At First Baptist Dallas, where the pulpit was adorned Sunday with red, white and blue bunting to honor the Fourth of July, the pastor called the Supreme Court’s gay marriage ruling “an affront in the face of Almighty God.”
The iconic rainbow colors that bathed the White House on Friday night once the court legalized same-sex marriage nationwide represent “depravity, degradation and what the Bible calls sexual perversion,” the Rev. Robert Jeffress said.
“But we are not discouraged,” Jeffress said. “We are not going to be silenced. This is a great opportunity for our church to share the truth and love of Jesus Christ, and we are going to do it.”
In contrast, the Supreme Court ruling made pride events more historic and jubilant.
Hundreds of thousands of people packed gay pride events from Chicago to New York City, Seattle to San Francisco, with overall attendance for events expected in the millions. In New York City, organizers expected about 22,000 people to march, while in San Francisco, organizers put the number at 26,000.
New York Gov. Andrew Cuomo used his newly granted powers to officiate at the wedding ceremony of a same-sex couple in Manhattan. It was held in front of the Stonewall Inn, where in 1969 gay bar patrons stood up to a police raid, beginning the modern gay rights movement.
Nikita Lowery, a 28-year-old resident of Chicago, said she decided to attend that city’s parade for the first time this year. “I feel like it’s a true celebration now,” she said.
On the first Sunday since the high court ruling, theological conservatives grappled with their new status as what the Southern Baptists call “a moral minority” on marriage. Ministers were defiant about publicly upholding their views and warned church members to prepare themselves for a rough time ahead.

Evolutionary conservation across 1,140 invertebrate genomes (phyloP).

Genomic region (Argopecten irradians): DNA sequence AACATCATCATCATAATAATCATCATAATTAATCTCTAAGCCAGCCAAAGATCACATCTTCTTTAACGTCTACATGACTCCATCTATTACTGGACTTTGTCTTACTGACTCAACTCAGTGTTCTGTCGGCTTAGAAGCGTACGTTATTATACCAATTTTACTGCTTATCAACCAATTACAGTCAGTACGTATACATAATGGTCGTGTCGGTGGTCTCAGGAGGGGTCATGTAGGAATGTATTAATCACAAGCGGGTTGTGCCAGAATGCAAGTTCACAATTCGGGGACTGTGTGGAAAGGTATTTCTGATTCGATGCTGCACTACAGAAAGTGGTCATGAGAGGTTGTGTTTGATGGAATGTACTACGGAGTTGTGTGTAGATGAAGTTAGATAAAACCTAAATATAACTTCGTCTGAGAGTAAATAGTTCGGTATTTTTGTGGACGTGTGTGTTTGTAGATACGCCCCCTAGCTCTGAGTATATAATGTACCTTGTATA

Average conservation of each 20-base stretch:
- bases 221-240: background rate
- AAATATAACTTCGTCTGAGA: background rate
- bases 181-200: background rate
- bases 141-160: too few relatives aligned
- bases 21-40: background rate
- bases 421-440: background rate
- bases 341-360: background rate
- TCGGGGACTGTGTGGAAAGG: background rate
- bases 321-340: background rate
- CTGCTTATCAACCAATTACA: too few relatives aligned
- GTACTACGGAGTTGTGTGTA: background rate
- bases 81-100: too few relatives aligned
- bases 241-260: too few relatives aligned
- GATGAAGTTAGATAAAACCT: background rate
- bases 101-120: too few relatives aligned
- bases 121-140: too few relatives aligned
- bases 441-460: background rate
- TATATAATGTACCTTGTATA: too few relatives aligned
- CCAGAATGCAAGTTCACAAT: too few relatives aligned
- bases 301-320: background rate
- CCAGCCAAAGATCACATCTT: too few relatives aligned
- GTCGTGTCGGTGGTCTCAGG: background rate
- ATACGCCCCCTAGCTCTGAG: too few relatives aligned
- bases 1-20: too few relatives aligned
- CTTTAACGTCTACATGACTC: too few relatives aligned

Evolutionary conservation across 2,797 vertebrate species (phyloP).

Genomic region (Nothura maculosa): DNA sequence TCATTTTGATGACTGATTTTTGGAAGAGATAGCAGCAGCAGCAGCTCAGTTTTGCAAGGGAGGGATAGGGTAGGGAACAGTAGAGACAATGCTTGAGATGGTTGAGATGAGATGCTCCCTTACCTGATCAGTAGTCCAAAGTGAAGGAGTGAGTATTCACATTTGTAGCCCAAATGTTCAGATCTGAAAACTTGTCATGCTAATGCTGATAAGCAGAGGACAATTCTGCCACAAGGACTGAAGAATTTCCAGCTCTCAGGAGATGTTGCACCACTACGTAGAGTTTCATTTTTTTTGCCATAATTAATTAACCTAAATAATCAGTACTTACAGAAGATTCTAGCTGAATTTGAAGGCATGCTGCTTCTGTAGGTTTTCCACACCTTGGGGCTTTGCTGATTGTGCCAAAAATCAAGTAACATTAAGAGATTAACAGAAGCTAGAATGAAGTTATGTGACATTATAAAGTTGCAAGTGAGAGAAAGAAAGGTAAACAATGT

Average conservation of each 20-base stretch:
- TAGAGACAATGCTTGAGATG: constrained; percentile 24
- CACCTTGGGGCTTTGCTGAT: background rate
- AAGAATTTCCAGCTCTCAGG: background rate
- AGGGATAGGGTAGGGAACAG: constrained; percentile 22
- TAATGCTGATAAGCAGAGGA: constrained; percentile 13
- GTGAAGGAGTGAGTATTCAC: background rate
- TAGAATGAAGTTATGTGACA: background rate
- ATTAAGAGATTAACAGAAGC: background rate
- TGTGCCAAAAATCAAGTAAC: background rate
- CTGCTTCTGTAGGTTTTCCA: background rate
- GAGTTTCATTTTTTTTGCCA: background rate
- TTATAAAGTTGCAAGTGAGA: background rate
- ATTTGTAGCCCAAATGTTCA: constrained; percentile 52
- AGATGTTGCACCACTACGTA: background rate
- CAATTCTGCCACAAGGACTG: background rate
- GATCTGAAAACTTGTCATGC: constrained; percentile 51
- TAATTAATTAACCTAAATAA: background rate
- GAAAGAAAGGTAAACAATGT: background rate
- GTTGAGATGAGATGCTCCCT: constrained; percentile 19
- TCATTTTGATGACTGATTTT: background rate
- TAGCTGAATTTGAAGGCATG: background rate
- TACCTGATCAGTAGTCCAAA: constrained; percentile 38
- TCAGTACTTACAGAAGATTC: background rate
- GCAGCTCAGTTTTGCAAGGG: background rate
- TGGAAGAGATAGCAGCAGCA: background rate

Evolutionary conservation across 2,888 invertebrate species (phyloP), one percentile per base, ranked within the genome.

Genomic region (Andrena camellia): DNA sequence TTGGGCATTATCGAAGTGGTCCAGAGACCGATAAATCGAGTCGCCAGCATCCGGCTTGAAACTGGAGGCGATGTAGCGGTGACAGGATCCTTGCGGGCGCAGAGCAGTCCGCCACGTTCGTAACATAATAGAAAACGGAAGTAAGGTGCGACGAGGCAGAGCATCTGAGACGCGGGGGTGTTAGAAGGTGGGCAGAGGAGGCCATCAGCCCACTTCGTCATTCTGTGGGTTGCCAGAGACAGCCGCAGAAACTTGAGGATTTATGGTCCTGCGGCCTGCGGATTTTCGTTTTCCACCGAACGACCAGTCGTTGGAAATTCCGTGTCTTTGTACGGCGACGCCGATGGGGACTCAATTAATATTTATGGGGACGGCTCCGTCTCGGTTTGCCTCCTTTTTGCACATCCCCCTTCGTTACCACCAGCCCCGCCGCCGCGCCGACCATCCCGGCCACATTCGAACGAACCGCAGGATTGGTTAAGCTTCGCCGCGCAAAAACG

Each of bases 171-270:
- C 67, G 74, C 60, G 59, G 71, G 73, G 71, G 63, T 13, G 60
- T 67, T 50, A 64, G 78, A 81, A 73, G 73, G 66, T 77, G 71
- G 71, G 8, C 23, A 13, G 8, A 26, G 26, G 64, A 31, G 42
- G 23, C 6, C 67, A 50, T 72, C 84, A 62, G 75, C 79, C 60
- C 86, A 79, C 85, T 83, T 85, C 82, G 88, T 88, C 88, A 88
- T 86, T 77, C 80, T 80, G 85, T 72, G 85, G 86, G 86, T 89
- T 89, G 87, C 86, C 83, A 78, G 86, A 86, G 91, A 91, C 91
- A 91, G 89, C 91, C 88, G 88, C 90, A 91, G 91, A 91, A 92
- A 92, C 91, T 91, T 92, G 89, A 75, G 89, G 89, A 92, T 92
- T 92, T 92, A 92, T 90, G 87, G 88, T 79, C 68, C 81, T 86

“Welcome to the new world. It’s just changed for you Christians. You are going to be persecuted,” Alabama’s Supreme Court Chief Justice Roy Moore said from the pulpit at the Kimberly Church of God, in Kimberly, Ala.
Moore, who fought a losing battle to keep a Ten Commandments monument he erected inside Alabama’s state judicial building, said the decision goes against the laws of nature.
“Is there such a thing as morality anymore? Sodomy for centuries was declared to be against the laws of nature and nature’s God. And now if you say that in public, and I guess I am, am I violating somebody’s civil rights? Have we elevated morality to immorality? Do we call good, bad? What are we Christians to do?”
In their dissents to the ruling, Chief Justice John Roberts, and Justices Samuel Alito and Antonin Scalia, each expressed similar concerns. First Amendment protections for clergy and worship are clear, leaving churches to decide who they will marry. But religious liberty protections are less certain for faith-based charities, schools and hospitals that want to hire and fire based on religious beliefs.
“I assume that those who cling to old beliefs will be able to whisper their thoughts in the recesses of their homes, but if they repeat those views in public, they will risk being labeled as bigots and treated as such by governments, employers and schools,” Alito wrote.
At liberal churches, pastors and congregants rejoiced.